A Clumsy Surrogate

These days, I can’t stop reading: the thought of leaving even an hour to spare between finishing one book and beginning another gives me the same amount of anxiety that you would expect from walking on a tightrope in a skirt without underwear on a windy day. The thing that everyone tells you about losing a parent is true: you never get used to it, you simply distract yourself.

I’ve been missing my Dad terribly. I recently got a very big opportunity to teach a workshop on short stories abroad and from someone who hasn’t traveled a lot outside of family trips, I was thrilled initially. I began looking up bookshops in the area, trying to pick which stories I would discuss, what writing exercises I would give the students to work on. And then I started visualizing the logistics of the trip: booking a car, heading to the airport, checking in, and then I remembered the last time I flew alone back in 2011. My flight had been at 11:00 pm and my Dad picked me up from school and went with me to the airport; we ate Yellow Cab while waiting for them to announce that passengers could board the plane. I remember feeling bad for keeping him up past 9:00 pm (older people can’t stay up very late, or they shouldn’t), but when I told him I would be okay if he felt sleepy, he gave me the look that I think is the signature look he gave everyone: the that’s out of the question look, the you don’t even have to ask look, the don’t even me with your politeness look. When I got back five days later, my Dad was at the gate waiting for me in his pajamas and jacket. We ate at Jollibee. The thing about being the youngest in a family like mine where the age gaps are pretty far apart (my eldest sister is 14 years older than me, my youngest brother is 7 years older than me) is that everyone is already themselves when you are in your formative years so you tend to shape yourself around them. I was 17 when my Dad first had to be rushed to the hospital because he was suddenly shaking and feverish and we found out that he needed bypass surgery. Throughout the years, I suppose, I have learned to mold the things I want to do with my life around taking care of my Dad or at least being near enough to look after him if there’s an emergency. I had wanted to become a Doctor at one point, but it seemed to expensive an endeavor given my Dad’s medical history. I’d gotten an opportunity to work for Nikon but it was all the way at the tip of QC which kisses NLEX and I didn’t want to be that far from my Dad. I was delayed a total of around 2 years from graduating in college because my Dad had a stroke nearly yearly since 2009 and I’d skip school for days to stay at the hospital with him. When I got my first salary at my current job, we ate Omakase for lunch because my Dad loved Japanese food. When I applied for my HMO plan, I listed my Mom as a dependent (my Dad was too old to insure) so that whatever medical costs she had could be shouldered and the remaining funds could be used for my Dad.And I must say, as a disclaimer, it isn’t even that I am a particularly patient or selfless person, it’s only that my Dad was such an easy person to love.

In November, I was super excited when we installed our landline in the apartment because it meant I could call my Dad; I applied for a landline to be installed back at home in Alabang. They called to ask if they could come install the line a day after my Dad died. There are so many things about my life that I have built around my Dad being proud of me, helping give my Dad a better life, or at least make him happy in a life that wasn’t going to physically get better and it feels to me like I am reaping the rewards too late, like now I am being given the things I worked hard for but what are they for, now?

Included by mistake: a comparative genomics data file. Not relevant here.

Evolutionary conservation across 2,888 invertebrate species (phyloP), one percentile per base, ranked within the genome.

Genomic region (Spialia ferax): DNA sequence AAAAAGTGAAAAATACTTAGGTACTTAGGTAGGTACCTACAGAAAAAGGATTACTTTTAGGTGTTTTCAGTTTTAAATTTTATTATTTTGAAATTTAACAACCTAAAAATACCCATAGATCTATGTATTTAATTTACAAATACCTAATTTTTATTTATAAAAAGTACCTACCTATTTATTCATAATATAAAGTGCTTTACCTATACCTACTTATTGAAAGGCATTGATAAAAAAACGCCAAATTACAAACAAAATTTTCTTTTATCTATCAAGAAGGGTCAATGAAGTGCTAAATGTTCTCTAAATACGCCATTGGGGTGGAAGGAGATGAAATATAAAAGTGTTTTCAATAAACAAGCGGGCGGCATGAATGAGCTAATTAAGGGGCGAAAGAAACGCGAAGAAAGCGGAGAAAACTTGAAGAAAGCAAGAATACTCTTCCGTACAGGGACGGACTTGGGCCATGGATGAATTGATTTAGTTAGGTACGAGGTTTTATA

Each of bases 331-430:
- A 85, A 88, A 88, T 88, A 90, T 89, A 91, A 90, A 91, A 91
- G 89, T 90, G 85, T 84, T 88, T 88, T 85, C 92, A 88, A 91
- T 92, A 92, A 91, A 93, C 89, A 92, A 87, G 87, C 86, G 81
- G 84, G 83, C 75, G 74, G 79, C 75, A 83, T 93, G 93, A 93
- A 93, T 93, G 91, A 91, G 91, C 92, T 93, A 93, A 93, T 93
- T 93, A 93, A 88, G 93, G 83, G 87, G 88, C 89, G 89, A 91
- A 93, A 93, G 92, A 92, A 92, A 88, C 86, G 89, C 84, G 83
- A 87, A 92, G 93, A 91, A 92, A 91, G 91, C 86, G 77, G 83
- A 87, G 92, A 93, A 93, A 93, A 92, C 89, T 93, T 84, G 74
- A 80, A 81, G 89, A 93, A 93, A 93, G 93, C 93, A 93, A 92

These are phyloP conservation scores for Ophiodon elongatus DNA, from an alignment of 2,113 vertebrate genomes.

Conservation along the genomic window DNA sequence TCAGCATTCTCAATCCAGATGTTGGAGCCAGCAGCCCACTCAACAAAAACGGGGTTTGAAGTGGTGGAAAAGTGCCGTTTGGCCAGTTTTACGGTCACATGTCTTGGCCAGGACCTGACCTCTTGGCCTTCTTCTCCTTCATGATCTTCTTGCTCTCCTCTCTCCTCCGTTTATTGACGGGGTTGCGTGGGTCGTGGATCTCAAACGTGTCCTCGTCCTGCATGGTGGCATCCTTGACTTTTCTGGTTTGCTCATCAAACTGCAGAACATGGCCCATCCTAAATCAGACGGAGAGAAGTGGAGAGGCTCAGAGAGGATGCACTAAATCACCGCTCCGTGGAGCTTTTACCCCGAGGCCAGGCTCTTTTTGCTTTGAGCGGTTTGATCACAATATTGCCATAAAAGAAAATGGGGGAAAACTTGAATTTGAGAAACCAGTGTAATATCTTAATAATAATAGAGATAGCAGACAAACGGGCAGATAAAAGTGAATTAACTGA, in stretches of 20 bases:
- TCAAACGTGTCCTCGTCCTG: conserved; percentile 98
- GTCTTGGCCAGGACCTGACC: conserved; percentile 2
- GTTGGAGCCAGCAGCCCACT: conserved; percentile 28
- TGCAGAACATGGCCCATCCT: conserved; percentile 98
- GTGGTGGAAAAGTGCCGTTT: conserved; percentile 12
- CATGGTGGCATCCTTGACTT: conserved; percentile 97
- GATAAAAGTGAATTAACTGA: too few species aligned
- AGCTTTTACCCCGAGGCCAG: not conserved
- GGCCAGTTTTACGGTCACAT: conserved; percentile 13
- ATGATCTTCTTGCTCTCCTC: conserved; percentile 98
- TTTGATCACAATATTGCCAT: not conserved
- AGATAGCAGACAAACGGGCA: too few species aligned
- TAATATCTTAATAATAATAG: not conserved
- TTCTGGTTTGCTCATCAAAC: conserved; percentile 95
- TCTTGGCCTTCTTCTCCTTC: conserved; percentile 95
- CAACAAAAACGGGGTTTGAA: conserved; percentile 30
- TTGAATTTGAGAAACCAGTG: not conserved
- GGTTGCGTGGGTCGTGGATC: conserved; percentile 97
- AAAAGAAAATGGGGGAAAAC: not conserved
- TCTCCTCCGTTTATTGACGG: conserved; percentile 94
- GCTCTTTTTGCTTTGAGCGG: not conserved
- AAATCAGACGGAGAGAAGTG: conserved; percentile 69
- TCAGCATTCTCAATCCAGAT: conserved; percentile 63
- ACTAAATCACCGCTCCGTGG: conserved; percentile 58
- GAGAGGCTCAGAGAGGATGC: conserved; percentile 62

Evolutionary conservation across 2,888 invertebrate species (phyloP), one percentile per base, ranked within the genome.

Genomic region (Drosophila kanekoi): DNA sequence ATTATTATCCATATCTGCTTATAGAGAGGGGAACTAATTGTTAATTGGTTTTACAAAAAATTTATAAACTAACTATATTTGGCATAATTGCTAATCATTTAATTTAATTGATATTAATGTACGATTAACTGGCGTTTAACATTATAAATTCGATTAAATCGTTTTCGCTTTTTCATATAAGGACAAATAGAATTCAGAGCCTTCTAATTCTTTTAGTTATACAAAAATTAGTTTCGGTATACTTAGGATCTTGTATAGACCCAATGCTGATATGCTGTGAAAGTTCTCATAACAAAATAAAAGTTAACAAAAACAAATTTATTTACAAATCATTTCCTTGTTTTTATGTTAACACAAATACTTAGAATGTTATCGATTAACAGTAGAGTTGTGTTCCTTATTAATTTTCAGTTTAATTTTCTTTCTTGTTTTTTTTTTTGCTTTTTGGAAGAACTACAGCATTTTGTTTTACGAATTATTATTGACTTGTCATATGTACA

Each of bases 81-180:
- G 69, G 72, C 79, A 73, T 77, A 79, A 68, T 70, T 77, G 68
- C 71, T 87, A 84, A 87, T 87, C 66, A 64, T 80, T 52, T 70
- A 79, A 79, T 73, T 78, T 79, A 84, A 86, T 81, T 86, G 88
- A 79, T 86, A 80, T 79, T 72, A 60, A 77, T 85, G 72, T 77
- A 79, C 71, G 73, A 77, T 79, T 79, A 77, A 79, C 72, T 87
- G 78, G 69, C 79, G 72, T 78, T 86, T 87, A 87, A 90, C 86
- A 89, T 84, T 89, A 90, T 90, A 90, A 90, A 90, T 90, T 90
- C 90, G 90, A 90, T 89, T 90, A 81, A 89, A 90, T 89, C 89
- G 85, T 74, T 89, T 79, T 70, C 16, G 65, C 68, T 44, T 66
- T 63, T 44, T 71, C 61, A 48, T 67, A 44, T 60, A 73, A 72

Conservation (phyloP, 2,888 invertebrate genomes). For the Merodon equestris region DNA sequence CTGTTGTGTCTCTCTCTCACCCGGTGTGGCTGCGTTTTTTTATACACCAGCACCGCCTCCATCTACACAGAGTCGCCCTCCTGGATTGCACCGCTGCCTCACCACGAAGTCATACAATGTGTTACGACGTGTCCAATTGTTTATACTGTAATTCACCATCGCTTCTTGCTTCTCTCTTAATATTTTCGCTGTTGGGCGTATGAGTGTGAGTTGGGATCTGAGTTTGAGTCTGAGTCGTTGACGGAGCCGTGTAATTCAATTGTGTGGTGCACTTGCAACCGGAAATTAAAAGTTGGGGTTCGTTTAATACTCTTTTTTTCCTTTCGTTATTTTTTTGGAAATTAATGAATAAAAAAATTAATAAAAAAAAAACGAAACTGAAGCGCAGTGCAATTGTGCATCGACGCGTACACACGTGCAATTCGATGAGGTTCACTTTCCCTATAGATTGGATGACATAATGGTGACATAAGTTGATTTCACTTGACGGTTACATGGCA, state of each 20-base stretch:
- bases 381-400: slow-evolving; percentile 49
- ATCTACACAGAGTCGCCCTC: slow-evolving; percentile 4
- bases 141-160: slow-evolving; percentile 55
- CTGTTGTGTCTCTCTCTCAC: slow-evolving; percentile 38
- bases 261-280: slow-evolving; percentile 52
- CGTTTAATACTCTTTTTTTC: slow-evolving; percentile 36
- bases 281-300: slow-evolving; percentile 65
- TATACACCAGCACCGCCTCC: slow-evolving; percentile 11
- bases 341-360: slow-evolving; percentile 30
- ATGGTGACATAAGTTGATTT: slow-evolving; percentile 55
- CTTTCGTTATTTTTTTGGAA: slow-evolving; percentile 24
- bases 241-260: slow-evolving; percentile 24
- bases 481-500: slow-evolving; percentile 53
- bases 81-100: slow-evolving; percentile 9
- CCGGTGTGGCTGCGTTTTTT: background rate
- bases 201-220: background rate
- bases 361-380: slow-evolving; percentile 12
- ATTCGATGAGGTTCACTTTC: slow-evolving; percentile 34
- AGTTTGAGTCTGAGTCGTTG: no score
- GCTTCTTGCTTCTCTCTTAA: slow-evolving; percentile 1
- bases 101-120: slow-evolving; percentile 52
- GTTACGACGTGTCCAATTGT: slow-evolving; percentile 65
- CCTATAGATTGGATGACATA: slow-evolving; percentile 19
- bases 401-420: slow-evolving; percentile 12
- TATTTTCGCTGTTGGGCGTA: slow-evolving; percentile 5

My family is a tough bunch. In a way, I feel like my Dad was the only one of us who was truly a person in the full sense of the word. The rest of us are more ambitious, more hard-headed, sharper, all edges, self-centered. And it isn’t that we don’t love each other, but that expressing that love doesn’t come naturally to any of us. We are people who are used to being brought together, we are not the people who do the bringing. It comes out forced, awkward, there is always a sense of what now?

Last week, I got sick and had to be rushed to the ER. I initially had texted my Mom, but when she called, I knew she was busy. Through the phone, I could hear the buzzing of chatter from the conference she was at, hear the clatter of cutlery. I knew she would do the thing I admire most about her: do what needs to be done, but also that it would fill me with an endless feeling of having kept her from what more important things she’d had planned, from real business, from bringing home the bacon. It would be a point counted against me. Thinking about it later, as I sat in the waiting room, nauseated, the problem was not hesitation on my Mom’s side (she called almost immediately), but on mine. If my Dad were there, I would have called him in a heartbeat. Not to say he wouldn’t have had other things planned or that he wouldn’t have been irate, but that I would have known he would be able to take it.

I have only encountered that unquestionable quality once before: in books, in fiction. The story is always there, can be counted on, can take your hate if you hate it or your love if you love it. There are no answers, but there are ideas, there are scenarios. There are things you can agree with or disagree with. There are problems that somehow become solutions and even more problematic solutions. It is a clumsy surrogate, but reading is the only place where I feel like I can be a child again. It has become a stand-in. I read to write, read to get up in the morning, read to function, read to still be a person in a world that will kill people you fight so hard to keep alive.

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